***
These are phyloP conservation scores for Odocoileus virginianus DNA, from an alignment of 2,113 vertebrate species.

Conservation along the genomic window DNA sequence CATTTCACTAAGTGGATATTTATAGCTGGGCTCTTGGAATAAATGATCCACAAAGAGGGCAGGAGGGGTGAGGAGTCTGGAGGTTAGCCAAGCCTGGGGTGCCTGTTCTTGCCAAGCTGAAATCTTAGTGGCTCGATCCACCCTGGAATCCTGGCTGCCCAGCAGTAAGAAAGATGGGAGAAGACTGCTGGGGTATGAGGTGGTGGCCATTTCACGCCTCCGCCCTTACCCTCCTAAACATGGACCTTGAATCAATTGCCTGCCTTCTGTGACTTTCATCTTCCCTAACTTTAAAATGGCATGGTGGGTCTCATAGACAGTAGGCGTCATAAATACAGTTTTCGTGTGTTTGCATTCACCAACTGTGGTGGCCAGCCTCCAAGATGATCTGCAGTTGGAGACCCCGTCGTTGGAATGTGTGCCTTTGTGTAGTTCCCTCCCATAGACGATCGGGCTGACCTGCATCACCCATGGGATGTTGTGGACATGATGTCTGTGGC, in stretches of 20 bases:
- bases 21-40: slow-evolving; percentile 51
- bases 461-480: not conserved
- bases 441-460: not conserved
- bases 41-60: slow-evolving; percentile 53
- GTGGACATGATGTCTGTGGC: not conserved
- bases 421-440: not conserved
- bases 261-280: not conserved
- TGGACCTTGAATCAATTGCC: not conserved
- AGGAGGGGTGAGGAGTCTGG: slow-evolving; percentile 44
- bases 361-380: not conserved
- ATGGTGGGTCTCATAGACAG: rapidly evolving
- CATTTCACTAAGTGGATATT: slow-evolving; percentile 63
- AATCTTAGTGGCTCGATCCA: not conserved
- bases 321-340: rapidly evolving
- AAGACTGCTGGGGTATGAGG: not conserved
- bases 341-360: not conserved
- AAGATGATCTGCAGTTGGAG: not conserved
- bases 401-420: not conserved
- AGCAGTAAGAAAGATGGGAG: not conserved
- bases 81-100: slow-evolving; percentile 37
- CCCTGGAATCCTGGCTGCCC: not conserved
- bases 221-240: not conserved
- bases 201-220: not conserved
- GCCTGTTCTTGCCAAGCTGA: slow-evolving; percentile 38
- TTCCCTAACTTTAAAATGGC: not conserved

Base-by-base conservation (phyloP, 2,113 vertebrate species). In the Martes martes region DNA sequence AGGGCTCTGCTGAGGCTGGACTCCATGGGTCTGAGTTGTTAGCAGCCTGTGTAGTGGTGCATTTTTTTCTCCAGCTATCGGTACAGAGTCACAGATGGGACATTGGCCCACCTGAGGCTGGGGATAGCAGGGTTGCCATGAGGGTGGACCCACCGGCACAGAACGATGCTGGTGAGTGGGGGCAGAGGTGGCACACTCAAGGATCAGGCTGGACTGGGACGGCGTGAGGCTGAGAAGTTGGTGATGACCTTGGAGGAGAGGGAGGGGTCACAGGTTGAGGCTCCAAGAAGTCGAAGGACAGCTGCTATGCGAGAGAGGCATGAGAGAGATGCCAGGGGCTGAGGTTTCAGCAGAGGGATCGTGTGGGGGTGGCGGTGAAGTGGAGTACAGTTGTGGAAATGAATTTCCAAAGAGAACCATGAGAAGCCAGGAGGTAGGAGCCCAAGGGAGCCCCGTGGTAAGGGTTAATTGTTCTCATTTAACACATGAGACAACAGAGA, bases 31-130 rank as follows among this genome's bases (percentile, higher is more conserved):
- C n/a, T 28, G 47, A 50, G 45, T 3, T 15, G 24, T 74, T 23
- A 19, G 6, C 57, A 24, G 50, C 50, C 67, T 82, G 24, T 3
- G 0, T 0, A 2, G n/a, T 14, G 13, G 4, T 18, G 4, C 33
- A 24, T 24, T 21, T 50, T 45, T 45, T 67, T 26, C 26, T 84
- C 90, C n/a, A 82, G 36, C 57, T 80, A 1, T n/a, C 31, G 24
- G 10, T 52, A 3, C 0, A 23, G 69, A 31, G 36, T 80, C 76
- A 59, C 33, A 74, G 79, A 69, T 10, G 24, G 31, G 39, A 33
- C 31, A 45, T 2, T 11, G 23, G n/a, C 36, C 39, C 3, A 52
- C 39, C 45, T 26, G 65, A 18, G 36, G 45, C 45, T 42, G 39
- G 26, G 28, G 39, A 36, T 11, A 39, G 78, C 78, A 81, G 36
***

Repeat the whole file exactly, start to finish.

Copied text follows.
These are phyloP conservation scores for Odocoileus virginianus DNA, from an alignment of 2,113 vertebrate species.

Conservation along the genomic window DNA sequence CATTTCACTAAGTGGATATTTATAGCTGGGCTCTTGGAATAAATGATCCACAAAGAGGGCAGGAGGGGTGAGGAGTCTGGAGGTTAGCCAAGCCTGGGGTGCCTGTTCTTGCCAAGCTGAAATCTTAGTGGCTCGATCCACCCTGGAATCCTGGCTGCCCAGCAGTAAGAAAGATGGGAGAAGACTGCTGGGGTATGAGGTGGTGGCCATTTCACGCCTCCGCCCTTACCCTCCTAAACATGGACCTTGAATCAATTGCCTGCCTTCTGTGACTTTCATCTTCCCTAACTTTAAAATGGCATGGTGGGTCTCATAGACAGTAGGCGTCATAAATACAGTTTTCGTGTGTTTGCATTCACCAACTGTGGTGGCCAGCCTCCAAGATGATCTGCAGTTGGAGACCCCGTCGTTGGAATGTGTGCCTTTGTGTAGTTCCCTCCCATAGACGATCGGGCTGACCTGCATCACCCATGGGATGTTGTGGACATGATGTCTGTGGC, in stretches of 20 bases:
- bases 21-40: slow-evolving; percentile 51
- bases 461-480: not conserved
- bases 441-460: not conserved
- bases 41-60: slow-evolving; percentile 53
- GTGGACATGATGTCTGTGGC: not conserved
- bases 421-440: not conserved
- bases 261-280: not conserved
- TGGACCTTGAATCAATTGCC: not conserved
- AGGAGGGGTGAGGAGTCTGG: slow-evolving; percentile 44
- bases 361-380: not conserved
- ATGGTGGGTCTCATAGACAG: rapidly evolving
- CATTTCACTAAGTGGATATT: slow-evolving; percentile 63
- AATCTTAGTGGCTCGATCCA: not conserved
- bases 321-340: rapidly evolving
- AAGACTGCTGGGGTATGAGG: not conserved
- bases 341-360: not conserved
- AAGATGATCTGCAGTTGGAG: not conserved
- bases 401-420: not conserved
- AGCAGTAAGAAAGATGGGAG: not conserved
- bases 81-100: slow-evolving; percentile 37
- CCCTGGAATCCTGGCTGCCC: not conserved
- bases 221-240: not conserved
- bases 201-220: not conserved
- GCCTGTTCTTGCCAAGCTGA: slow-evolving; percentile 38
- TTCCCTAACTTTAAAATGGC: not conserved

Base-by-base conservation (phyloP, 2,113 vertebrate species). In the Martes martes region DNA sequence AGGGCTCTGCTGAGGCTGGACTCCATGGGTCTGAGTTGTTAGCAGCCTGTGTAGTGGTGCATTTTTTTCTCCAGCTATCGGTACAGAGTCACAGATGGGACATTGGCCCACCTGAGGCTGGGGATAGCAGGGTTGCCATGAGGGTGGACCCACCGGCACAGAACGATGCTGGTGAGTGGGGGCAGAGGTGGCACACTCAAGGATCAGGCTGGACTGGGACGGCGTGAGGCTGAGAAGTTGGTGATGACCTTGGAGGAGAGGGAGGGGTCACAGGTTGAGGCTCCAAGAAGTCGAAGGACAGCTGCTATGCGAGAGAGGCATGAGAGAGATGCCAGGGGCTGAGGTTTCAGCAGAGGGATCGTGTGGGGGTGGCGGTGAAGTGGAGTACAGTTGTGGAAATGAATTTCCAAAGAGAACCATGAGAAGCCAGGAGGTAGGAGCCCAAGGGAGCCCCGTGGTAAGGGTTAATTGTTCTCATTTAACACATGAGACAACAGAGA, bases 31-130 rank as follows among this genome's bases (percentile, higher is more conserved):
- C n/a, T 28, G 47, A 50, G 45, T 3, T 15, G 24, T 74, T 23
- A 19, G 6, C 57, A 24, G 50, C 50, C 67, T 82, G 24, T 3
- G 0, T 0, A 2, G n/a, T 14, G 13, G 4, T 18, G 4, C 33
- A 24, T 24, T 21, T 50, T 45, T 45, T 67, T 26, C 26, T 84
- C 90, C n/a, A 82, G 36, C 57, T 80, A 1, T n/a, C 31, G 24
- G 10, T 52, A 3, C 0, A 23, G 69, A 31, G 36, T 80, C 76
- A 59, C 33, A 74, G 79, A 69, T 10, G 24, G 31, G 39, A 33
- C 31, A 45, T 2, T 11, G 23, G n/a, C 36, C 39, C 3, A 52
- C 39, C 45, T 26, G 65, A 18, G 36, G 45, C 45, T 42, G 39
- G 26, G 28, G 39, A 36, T 11, A 39, G 78, C 78, A 81, G 36